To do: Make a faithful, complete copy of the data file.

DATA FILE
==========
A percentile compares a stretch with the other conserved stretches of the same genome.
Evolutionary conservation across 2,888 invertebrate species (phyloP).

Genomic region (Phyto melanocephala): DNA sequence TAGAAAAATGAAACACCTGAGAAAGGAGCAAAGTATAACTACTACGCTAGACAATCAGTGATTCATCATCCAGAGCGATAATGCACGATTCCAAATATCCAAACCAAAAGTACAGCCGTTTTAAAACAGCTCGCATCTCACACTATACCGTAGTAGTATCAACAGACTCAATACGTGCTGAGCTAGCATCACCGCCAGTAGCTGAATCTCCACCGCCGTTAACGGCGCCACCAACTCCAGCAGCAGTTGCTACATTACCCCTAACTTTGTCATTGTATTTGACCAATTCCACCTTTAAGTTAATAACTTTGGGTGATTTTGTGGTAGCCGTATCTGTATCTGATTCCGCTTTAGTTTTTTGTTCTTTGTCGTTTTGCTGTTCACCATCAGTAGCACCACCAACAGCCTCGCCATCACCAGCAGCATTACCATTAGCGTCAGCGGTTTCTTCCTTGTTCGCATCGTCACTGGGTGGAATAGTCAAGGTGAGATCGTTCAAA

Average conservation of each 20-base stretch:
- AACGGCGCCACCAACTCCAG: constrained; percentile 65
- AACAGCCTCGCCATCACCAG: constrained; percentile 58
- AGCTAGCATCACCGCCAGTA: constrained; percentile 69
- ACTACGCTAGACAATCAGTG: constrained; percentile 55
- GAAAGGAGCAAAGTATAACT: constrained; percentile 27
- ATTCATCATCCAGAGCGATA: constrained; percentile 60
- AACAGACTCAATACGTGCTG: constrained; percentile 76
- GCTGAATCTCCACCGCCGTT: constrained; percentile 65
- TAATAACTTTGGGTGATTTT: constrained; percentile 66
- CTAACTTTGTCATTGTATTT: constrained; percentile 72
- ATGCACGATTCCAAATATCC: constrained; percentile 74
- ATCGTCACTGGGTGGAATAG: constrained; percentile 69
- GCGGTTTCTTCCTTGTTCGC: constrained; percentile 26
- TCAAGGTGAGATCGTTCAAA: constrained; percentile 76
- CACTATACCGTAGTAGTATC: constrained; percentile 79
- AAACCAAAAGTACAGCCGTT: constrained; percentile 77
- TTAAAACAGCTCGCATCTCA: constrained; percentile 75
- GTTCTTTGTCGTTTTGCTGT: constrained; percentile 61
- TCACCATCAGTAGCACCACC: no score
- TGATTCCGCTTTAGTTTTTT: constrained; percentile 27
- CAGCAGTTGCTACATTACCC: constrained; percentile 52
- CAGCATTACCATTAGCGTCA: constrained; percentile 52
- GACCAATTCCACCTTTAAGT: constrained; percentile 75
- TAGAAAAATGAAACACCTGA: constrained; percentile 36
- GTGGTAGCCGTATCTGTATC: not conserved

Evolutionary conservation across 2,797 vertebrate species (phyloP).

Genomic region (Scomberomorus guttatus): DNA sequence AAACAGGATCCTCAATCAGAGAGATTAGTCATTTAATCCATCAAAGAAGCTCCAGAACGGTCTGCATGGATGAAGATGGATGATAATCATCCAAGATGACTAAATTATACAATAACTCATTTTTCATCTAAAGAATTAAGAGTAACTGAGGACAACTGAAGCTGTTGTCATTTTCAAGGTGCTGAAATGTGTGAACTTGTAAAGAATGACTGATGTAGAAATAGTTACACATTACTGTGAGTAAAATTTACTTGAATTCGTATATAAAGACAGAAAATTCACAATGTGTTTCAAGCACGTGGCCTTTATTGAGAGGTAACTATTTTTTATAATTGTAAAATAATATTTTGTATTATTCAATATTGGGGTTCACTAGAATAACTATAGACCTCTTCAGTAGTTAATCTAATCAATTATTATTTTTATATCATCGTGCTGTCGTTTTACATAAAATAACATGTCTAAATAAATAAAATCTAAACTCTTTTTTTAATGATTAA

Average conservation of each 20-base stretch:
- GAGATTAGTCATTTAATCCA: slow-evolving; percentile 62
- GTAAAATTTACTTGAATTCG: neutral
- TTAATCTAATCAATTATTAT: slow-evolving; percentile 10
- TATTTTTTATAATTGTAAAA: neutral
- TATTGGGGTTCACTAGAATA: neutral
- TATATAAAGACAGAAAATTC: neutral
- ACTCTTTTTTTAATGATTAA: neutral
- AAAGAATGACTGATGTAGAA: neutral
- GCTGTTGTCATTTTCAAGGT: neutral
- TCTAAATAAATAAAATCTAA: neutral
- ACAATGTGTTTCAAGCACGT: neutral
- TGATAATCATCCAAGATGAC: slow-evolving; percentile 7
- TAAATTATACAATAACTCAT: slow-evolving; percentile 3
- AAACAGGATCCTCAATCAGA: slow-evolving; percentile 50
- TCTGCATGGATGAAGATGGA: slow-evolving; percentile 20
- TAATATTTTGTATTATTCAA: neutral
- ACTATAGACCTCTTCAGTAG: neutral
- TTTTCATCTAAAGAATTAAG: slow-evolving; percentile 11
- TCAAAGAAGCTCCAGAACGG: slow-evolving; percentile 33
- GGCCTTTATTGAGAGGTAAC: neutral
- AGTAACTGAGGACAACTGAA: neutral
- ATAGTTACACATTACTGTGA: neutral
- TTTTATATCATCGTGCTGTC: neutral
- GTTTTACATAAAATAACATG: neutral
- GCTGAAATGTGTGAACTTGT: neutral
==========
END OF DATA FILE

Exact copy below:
A percentile compares a stretch with the other conserved stretches of the same genome.
Evolutionary conservation across 2,888 invertebrate species (phyloP).

Genomic region (Phyto melanocephala): DNA sequence TAGAAAAATGAAACACCTGAGAAAGGAGCAAAGTATAACTACTACGCTAGACAATCAGTGATTCATCATCCAGAGCGATAATGCACGATTCCAAATATCCAAACCAAAAGTACAGCCGTTTTAAAACAGCTCGCATCTCACACTATACCGTAGTAGTATCAACAGACTCAATACGTGCTGAGCTAGCATCACCGCCAGTAGCTGAATCTCCACCGCCGTTAACGGCGCCACCAACTCCAGCAGCAGTTGCTACATTACCCCTAACTTTGTCATTGTATTTGACCAATTCCACCTTTAAGTTAATAACTTTGGGTGATTTTGTGGTAGCCGTATCTGTATCTGATTCCGCTTTAGTTTTTTGTTCTTTGTCGTTTTGCTGTTCACCATCAGTAGCACCACCAACAGCCTCGCCATCACCAGCAGCATTACCATTAGCGTCAGCGGTTTCTTCCTTGTTCGCATCGTCACTGGGTGGAATAGTCAAGGTGAGATCGTTCAAA

Average conservation of each 20-base stretch:
- AACGGCGCCACCAACTCCAG: constrained; percentile 65
- AACAGCCTCGCCATCACCAG: constrained; percentile 58
- AGCTAGCATCACCGCCAGTA: constrained; percentile 69
- ACTACGCTAGACAATCAGTG: constrained; percentile 55
- GAAAGGAGCAAAGTATAACT: constrained; percentile 27
- ATTCATCATCCAGAGCGATA: constrained; percentile 60
- AACAGACTCAATACGTGCTG: constrained; percentile 76
- GCTGAATCTCCACCGCCGTT: constrained; percentile 65
- TAATAACTTTGGGTGATTTT: constrained; percentile 66
- CTAACTTTGTCATTGTATTT: constrained; percentile 72
- ATGCACGATTCCAAATATCC: constrained; percentile 74
- ATCGTCACTGGGTGGAATAG: constrained; percentile 69
- GCGGTTTCTTCCTTGTTCGC: constrained; percentile 26
- TCAAGGTGAGATCGTTCAAA: constrained; percentile 76
- CACTATACCGTAGTAGTATC: constrained; percentile 79
- AAACCAAAAGTACAGCCGTT: constrained; percentile 77
- TTAAAACAGCTCGCATCTCA: constrained; percentile 75
- GTTCTTTGTCGTTTTGCTGT: constrained; percentile 61
- TCACCATCAGTAGCACCACC: no score
- TGATTCCGCTTTAGTTTTTT: constrained; percentile 27
- CAGCAGTTGCTACATTACCC: constrained; percentile 52
- CAGCATTACCATTAGCGTCA: constrained; percentile 52
- GACCAATTCCACCTTTAAGT: constrained; percentile 75
- TAGAAAAATGAAACACCTGA: constrained; percentile 36
- GTGGTAGCCGTATCTGTATC: not conserved

Evolutionary conservation across 2,797 vertebrate species (phyloP).

Genomic region (Scomberomorus guttatus): DNA sequence AAACAGGATCCTCAATCAGAGAGATTAGTCATTTAATCCATCAAAGAAGCTCCAGAACGGTCTGCATGGATGAAGATGGATGATAATCATCCAAGATGACTAAATTATACAATAACTCATTTTTCATCTAAAGAATTAAGAGTAACTGAGGACAACTGAAGCTGTTGTCATTTTCAAGGTGCTGAAATGTGTGAACTTGTAAAGAATGACTGATGTAGAAATAGTTACACATTACTGTGAGTAAAATTTACTTGAATTCGTATATAAAGACAGAAAATTCACAATGTGTTTCAAGCACGTGGCCTTTATTGAGAGGTAACTATTTTTTATAATTGTAAAATAATATTTTGTATTATTCAATATTGGGGTTCACTAGAATAACTATAGACCTCTTCAGTAGTTAATCTAATCAATTATTATTTTTATATCATCGTGCTGTCGTTTTACATAAAATAACATGTCTAAATAAATAAAATCTAAACTCTTTTTTTAATGATTAA

Average conservation of each 20-base stretch:
- GAGATTAGTCATTTAATCCA: slow-evolving; percentile 62
- GTAAAATTTACTTGAATTCG: neutral
- TTAATCTAATCAATTATTAT: slow-evolving; percentile 10
- TATTTTTTATAATTGTAAAA: neutral
- TATTGGGGTTCACTAGAATA: neutral
- TATATAAAGACAGAAAATTC: neutral
- ACTCTTTTTTTAATGATTAA: neutral
- AAAGAATGACTGATGTAGAA: neutral
- GCTGTTGTCATTTTCAAGGT: neutral
- TCTAAATAAATAAAATCTAA: neutral
- ACAATGTGTTTCAAGCACGT: neutral
- TGATAATCATCCAAGATGAC: slow-evolving; percentile 7
- TAAATTATACAATAACTCAT: slow-evolving; percentile 3
- AAACAGGATCCTCAATCAGA: slow-evolving; percentile 50
- TCTGCATGGATGAAGATGGA: slow-evolving; percentile 20
- TAATATTTTGTATTATTCAA: neutral
- ACTATAGACCTCTTCAGTAG: neutral
- TTTTCATCTAAAGAATTAAG: slow-evolving; percentile 11
- TCAAAGAAGCTCCAGAACGG: slow-evolving; percentile 33
- GGCCTTTATTGAGAGGTAAC: neutral
- AGTAACTGAGGACAACTGAA: neutral
- ATAGTTACACATTACTGTGA: neutral
- TTTTATATCATCGTGCTGTC: neutral
- GTTTTACATAAAATAACATG: neutral
- GCTGAAATGTGTGAACTTGT: neutral